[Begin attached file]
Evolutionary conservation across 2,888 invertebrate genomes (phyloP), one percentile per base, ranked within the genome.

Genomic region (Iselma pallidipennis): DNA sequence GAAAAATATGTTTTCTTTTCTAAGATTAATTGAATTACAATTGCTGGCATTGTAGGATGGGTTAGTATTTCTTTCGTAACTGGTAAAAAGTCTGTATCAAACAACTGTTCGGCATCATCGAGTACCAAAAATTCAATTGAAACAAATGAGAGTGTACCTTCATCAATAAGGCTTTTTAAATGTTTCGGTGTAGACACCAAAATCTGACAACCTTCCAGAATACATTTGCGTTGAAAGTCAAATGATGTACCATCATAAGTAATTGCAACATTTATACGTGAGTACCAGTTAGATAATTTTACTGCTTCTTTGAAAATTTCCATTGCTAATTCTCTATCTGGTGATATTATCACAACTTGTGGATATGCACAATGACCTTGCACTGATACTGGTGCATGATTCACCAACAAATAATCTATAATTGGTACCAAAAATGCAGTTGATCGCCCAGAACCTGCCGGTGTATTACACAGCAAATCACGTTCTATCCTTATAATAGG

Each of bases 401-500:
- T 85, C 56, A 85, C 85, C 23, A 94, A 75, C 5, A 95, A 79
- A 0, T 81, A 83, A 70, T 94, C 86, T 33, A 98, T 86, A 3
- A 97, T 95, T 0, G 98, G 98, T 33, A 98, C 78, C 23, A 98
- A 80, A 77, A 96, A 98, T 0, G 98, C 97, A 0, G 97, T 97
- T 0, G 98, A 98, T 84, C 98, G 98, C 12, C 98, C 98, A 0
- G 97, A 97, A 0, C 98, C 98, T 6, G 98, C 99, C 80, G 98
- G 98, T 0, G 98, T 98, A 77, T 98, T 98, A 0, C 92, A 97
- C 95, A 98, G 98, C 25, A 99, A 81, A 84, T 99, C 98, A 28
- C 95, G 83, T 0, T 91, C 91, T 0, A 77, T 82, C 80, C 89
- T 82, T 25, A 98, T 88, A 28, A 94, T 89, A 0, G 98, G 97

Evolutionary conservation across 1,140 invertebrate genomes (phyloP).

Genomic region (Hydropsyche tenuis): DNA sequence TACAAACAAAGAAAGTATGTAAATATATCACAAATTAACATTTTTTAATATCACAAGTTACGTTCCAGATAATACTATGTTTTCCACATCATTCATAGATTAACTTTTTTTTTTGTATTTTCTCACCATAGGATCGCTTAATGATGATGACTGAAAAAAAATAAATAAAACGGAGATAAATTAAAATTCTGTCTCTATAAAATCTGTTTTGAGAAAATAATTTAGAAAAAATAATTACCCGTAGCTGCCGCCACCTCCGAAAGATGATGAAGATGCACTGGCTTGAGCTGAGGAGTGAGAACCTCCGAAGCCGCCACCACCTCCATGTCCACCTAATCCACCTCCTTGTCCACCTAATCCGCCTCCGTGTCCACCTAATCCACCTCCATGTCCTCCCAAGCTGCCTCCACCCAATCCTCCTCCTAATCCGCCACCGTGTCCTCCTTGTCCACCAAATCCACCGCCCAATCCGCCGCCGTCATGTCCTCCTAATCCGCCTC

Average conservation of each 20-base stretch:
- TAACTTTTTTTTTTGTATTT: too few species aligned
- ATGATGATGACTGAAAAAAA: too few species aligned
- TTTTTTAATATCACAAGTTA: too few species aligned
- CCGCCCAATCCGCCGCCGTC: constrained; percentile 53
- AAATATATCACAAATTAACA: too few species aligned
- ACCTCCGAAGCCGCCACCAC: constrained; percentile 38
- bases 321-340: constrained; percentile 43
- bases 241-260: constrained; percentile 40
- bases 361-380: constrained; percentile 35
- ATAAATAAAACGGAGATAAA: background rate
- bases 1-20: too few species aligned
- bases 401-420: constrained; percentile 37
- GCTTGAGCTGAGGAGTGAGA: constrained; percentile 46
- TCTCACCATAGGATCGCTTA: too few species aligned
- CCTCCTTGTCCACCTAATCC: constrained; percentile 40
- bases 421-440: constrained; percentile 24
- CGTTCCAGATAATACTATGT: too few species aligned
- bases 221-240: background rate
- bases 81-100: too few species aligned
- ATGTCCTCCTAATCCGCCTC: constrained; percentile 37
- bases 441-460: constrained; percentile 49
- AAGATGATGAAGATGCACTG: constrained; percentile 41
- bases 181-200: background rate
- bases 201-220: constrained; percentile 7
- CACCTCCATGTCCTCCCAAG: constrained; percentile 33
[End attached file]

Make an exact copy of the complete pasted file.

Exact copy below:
Evolutionary conservation across 2,888 invertebrate genomes (phyloP), one percentile per base, ranked within the genome.

Genomic region (Iselma pallidipennis): DNA sequence GAAAAATATGTTTTCTTTTCTAAGATTAATTGAATTACAATTGCTGGCATTGTAGGATGGGTTAGTATTTCTTTCGTAACTGGTAAAAAGTCTGTATCAAACAACTGTTCGGCATCATCGAGTACCAAAAATTCAATTGAAACAAATGAGAGTGTACCTTCATCAATAAGGCTTTTTAAATGTTTCGGTGTAGACACCAAAATCTGACAACCTTCCAGAATACATTTGCGTTGAAAGTCAAATGATGTACCATCATAAGTAATTGCAACATTTATACGTGAGTACCAGTTAGATAATTTTACTGCTTCTTTGAAAATTTCCATTGCTAATTCTCTATCTGGTGATATTATCACAACTTGTGGATATGCACAATGACCTTGCACTGATACTGGTGCATGATTCACCAACAAATAATCTATAATTGGTACCAAAAATGCAGTTGATCGCCCAGAACCTGCCGGTGTATTACACAGCAAATCACGTTCTATCCTTATAATAGG

Each of bases 401-500:
- T 85, C 56, A 85, C 85, C 23, A 94, A 75, C 5, A 95, A 79
- A 0, T 81, A 83, A 70, T 94, C 86, T 33, A 98, T 86, A 3
- A 97, T 95, T 0, G 98, G 98, T 33, A 98, C 78, C 23, A 98
- A 80, A 77, A 96, A 98, T 0, G 98, C 97, A 0, G 97, T 97
- T 0, G 98, A 98, T 84, C 98, G 98, C 12, C 98, C 98, A 0
- G 97, A 97, A 0, C 98, C 98, T 6, G 98, C 99, C 80, G 98
- G 98, T 0, G 98, T 98, A 77, T 98, T 98, A 0, C 92, A 97
- C 95, A 98, G 98, C 25, A 99, A 81, A 84, T 99, C 98, A 28
- C 95, G 83, T 0, T 91, C 91, T 0, A 77, T 82, C 80, C 89
- T 82, T 25, A 98, T 88, A 28, A 94, T 89, A 0, G 98, G 97

Evolutionary conservation across 1,140 invertebrate genomes (phyloP).

Genomic region (Hydropsyche tenuis): DNA sequence TACAAACAAAGAAAGTATGTAAATATATCACAAATTAACATTTTTTAATATCACAAGTTACGTTCCAGATAATACTATGTTTTCCACATCATTCATAGATTAACTTTTTTTTTTGTATTTTCTCACCATAGGATCGCTTAATGATGATGACTGAAAAAAAATAAATAAAACGGAGATAAATTAAAATTCTGTCTCTATAAAATCTGTTTTGAGAAAATAATTTAGAAAAAATAATTACCCGTAGCTGCCGCCACCTCCGAAAGATGATGAAGATGCACTGGCTTGAGCTGAGGAGTGAGAACCTCCGAAGCCGCCACCACCTCCATGTCCACCTAATCCACCTCCTTGTCCACCTAATCCGCCTCCGTGTCCACCTAATCCACCTCCATGTCCTCCCAAGCTGCCTCCACCCAATCCTCCTCCTAATCCGCCACCGTGTCCTCCTTGTCCACCAAATCCACCGCCCAATCCGCCGCCGTCATGTCCTCCTAATCCGCCTC

Average conservation of each 20-base stretch:
- TAACTTTTTTTTTTGTATTT: too few species aligned
- ATGATGATGACTGAAAAAAA: too few species aligned
- TTTTTTAATATCACAAGTTA: too few species aligned
- CCGCCCAATCCGCCGCCGTC: constrained; percentile 53
- AAATATATCACAAATTAACA: too few species aligned
- ACCTCCGAAGCCGCCACCAC: constrained; percentile 38
- bases 321-340: constrained; percentile 43
- bases 241-260: constrained; percentile 40
- bases 361-380: constrained; percentile 35
- ATAAATAAAACGGAGATAAA: background rate
- bases 1-20: too few species aligned
- bases 401-420: constrained; percentile 37
- GCTTGAGCTGAGGAGTGAGA: constrained; percentile 46
- TCTCACCATAGGATCGCTTA: too few species aligned
- CCTCCTTGTCCACCTAATCC: constrained; percentile 40
- bases 421-440: constrained; percentile 24
- CGTTCCAGATAATACTATGT: too few species aligned
- bases 221-240: background rate
- bases 81-100: too few species aligned
- ATGTCCTCCTAATCCGCCTC: constrained; percentile 37
- bases 441-460: constrained; percentile 49
- AAGATGATGAAGATGCACTG: constrained; percentile 41
- bases 181-200: background rate
- bases 201-220: constrained; percentile 7
- CACCTCCATGTCCTCCCAAG: constrained; percentile 33